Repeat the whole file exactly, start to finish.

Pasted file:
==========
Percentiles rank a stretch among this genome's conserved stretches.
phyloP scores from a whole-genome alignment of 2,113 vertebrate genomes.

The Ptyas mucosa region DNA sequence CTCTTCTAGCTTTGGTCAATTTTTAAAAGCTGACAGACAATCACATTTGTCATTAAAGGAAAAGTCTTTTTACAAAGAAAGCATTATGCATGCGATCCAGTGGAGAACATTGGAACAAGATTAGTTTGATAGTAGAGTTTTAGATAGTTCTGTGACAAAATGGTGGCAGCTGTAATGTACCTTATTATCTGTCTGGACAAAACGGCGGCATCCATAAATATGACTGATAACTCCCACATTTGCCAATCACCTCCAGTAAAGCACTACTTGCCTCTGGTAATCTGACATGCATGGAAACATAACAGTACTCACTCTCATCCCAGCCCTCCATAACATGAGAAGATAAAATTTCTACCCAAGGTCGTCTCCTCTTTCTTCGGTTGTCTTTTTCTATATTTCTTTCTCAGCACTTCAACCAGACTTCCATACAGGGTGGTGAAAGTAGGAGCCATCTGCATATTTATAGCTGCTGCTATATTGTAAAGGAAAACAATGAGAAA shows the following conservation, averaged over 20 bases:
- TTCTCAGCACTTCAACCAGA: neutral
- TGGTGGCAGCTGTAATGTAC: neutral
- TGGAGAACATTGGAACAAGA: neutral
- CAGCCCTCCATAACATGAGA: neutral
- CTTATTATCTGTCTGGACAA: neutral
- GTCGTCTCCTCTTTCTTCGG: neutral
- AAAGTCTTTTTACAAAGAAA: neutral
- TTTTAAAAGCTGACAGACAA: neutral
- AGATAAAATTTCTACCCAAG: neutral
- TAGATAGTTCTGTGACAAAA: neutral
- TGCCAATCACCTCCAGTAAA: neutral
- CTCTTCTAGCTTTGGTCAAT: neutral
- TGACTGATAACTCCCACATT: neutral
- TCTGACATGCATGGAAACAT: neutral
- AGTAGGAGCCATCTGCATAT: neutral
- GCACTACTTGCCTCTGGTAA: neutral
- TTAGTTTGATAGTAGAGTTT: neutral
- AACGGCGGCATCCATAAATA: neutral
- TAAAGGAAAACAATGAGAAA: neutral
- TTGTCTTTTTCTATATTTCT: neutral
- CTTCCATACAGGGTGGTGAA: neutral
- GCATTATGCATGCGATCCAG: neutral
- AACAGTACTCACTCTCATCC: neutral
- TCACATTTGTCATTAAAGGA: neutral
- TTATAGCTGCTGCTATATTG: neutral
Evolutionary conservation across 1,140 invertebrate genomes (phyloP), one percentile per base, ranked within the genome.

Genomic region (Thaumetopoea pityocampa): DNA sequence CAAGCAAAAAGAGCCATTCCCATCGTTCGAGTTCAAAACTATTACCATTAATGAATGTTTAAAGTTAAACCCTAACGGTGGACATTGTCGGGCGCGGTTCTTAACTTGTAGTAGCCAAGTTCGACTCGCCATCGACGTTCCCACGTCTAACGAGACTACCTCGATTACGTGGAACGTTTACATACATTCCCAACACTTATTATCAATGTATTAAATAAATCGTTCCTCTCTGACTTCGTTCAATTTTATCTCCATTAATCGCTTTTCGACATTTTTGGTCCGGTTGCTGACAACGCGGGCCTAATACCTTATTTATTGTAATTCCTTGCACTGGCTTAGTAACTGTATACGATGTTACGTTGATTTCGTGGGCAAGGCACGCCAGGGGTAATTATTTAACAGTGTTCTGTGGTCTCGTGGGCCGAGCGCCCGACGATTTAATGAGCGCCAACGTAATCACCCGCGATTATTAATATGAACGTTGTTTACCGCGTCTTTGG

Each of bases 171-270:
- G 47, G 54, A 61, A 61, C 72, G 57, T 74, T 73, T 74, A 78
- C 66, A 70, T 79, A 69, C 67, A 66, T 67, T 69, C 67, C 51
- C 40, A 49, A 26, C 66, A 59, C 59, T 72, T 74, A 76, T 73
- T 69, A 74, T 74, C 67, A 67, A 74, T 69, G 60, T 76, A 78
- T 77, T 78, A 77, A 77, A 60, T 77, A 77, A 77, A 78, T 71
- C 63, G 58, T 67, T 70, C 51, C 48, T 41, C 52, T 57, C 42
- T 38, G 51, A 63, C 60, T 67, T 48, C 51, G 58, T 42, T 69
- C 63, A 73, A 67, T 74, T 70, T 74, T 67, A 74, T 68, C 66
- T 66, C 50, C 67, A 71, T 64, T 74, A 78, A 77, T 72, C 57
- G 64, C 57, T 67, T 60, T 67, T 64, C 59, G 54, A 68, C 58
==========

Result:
Percentiles rank a stretch among this genome's conserved stretches.
phyloP scores from a whole-genome alignment of 2,113 vertebrate genomes.

The Ptyas mucosa region DNA sequence CTCTTCTAGCTTTGGTCAATTTTTAAAAGCTGACAGACAATCACATTTGTCATTAAAGGAAAAGTCTTTTTACAAAGAAAGCATTATGCATGCGATCCAGTGGAGAACATTGGAACAAGATTAGTTTGATAGTAGAGTTTTAGATAGTTCTGTGACAAAATGGTGGCAGCTGTAATGTACCTTATTATCTGTCTGGACAAAACGGCGGCATCCATAAATATGACTGATAACTCCCACATTTGCCAATCACCTCCAGTAAAGCACTACTTGCCTCTGGTAATCTGACATGCATGGAAACATAACAGTACTCACTCTCATCCCAGCCCTCCATAACATGAGAAGATAAAATTTCTACCCAAGGTCGTCTCCTCTTTCTTCGGTTGTCTTTTTCTATATTTCTTTCTCAGCACTTCAACCAGACTTCCATACAGGGTGGTGAAAGTAGGAGCCATCTGCATATTTATAGCTGCTGCTATATTGTAAAGGAAAACAATGAGAAA shows the following conservation, averaged over 20 bases:
- TTCTCAGCACTTCAACCAGA: neutral
- TGGTGGCAGCTGTAATGTAC: neutral
- TGGAGAACATTGGAACAAGA: neutral
- CAGCCCTCCATAACATGAGA: neutral
- CTTATTATCTGTCTGGACAA: neutral
- GTCGTCTCCTCTTTCTTCGG: neutral
- AAAGTCTTTTTACAAAGAAA: neutral
- TTTTAAAAGCTGACAGACAA: neutral
- AGATAAAATTTCTACCCAAG: neutral
- TAGATAGTTCTGTGACAAAA: neutral
- TGCCAATCACCTCCAGTAAA: neutral
- CTCTTCTAGCTTTGGTCAAT: neutral
- TGACTGATAACTCCCACATT: neutral
- TCTGACATGCATGGAAACAT: neutral
- AGTAGGAGCCATCTGCATAT: neutral
- GCACTACTTGCCTCTGGTAA: neutral
- TTAGTTTGATAGTAGAGTTT: neutral
- AACGGCGGCATCCATAAATA: neutral
- TAAAGGAAAACAATGAGAAA: neutral
- TTGTCTTTTTCTATATTTCT: neutral
- CTTCCATACAGGGTGGTGAA: neutral
- GCATTATGCATGCGATCCAG: neutral
- AACAGTACTCACTCTCATCC: neutral
- TCACATTTGTCATTAAAGGA: neutral
- TTATAGCTGCTGCTATATTG: neutral
Evolutionary conservation across 1,140 invertebrate genomes (phyloP), one percentile per base, ranked within the genome.

Genomic region (Thaumetopoea pityocampa): DNA sequence CAAGCAAAAAGAGCCATTCCCATCGTTCGAGTTCAAAACTATTACCATTAATGAATGTTTAAAGTTAAACCCTAACGGTGGACATTGTCGGGCGCGGTTCTTAACTTGTAGTAGCCAAGTTCGACTCGCCATCGACGTTCCCACGTCTAACGAGACTACCTCGATTACGTGGAACGTTTACATACATTCCCAACACTTATTATCAATGTATTAAATAAATCGTTCCTCTCTGACTTCGTTCAATTTTATCTCCATTAATCGCTTTTCGACATTTTTGGTCCGGTTGCTGACAACGCGGGCCTAATACCTTATTTATTGTAATTCCTTGCACTGGCTTAGTAACTGTATACGATGTTACGTTGATTTCGTGGGCAAGGCACGCCAGGGGTAATTATTTAACAGTGTTCTGTGGTCTCGTGGGCCGAGCGCCCGACGATTTAATGAGCGCCAACGTAATCACCCGCGATTATTAATATGAACGTTGTTTACCGCGTCTTTGG

Each of bases 171-270:
- G 47, G 54, A 61, A 61, C 72, G 57, T 74, T 73, T 74, A 78
- C 66, A 70, T 79, A 69, C 67, A 66, T 67, T 69, C 67, C 51
- C 40, A 49, A 26, C 66, A 59, C 59, T 72, T 74, A 76, T 73
- T 69, A 74, T 74, C 67, A 67, A 74, T 69, G 60, T 76, A 78
- T 77, T 78, A 77, A 77, A 60, T 77, A 77, A 77, A 78, T 71
- C 63, G 58, T 67, T 70, C 51, C 48, T 41, C 52, T 57, C 42
- T 38, G 51, A 63, C 60, T 67, T 48, C 51, G 58, T 42, T 69
- C 63, A 73, A 67, T 74, T 70, T 74, T 67, A 74, T 68, C 66
- T 66, C 50, C 67, A 71, T 64, T 74, A 78, A 77, T 72, C 57
- G 64, C 57, T 67, T 60, T 67, T 64, C 59, G 54, A 68, C 58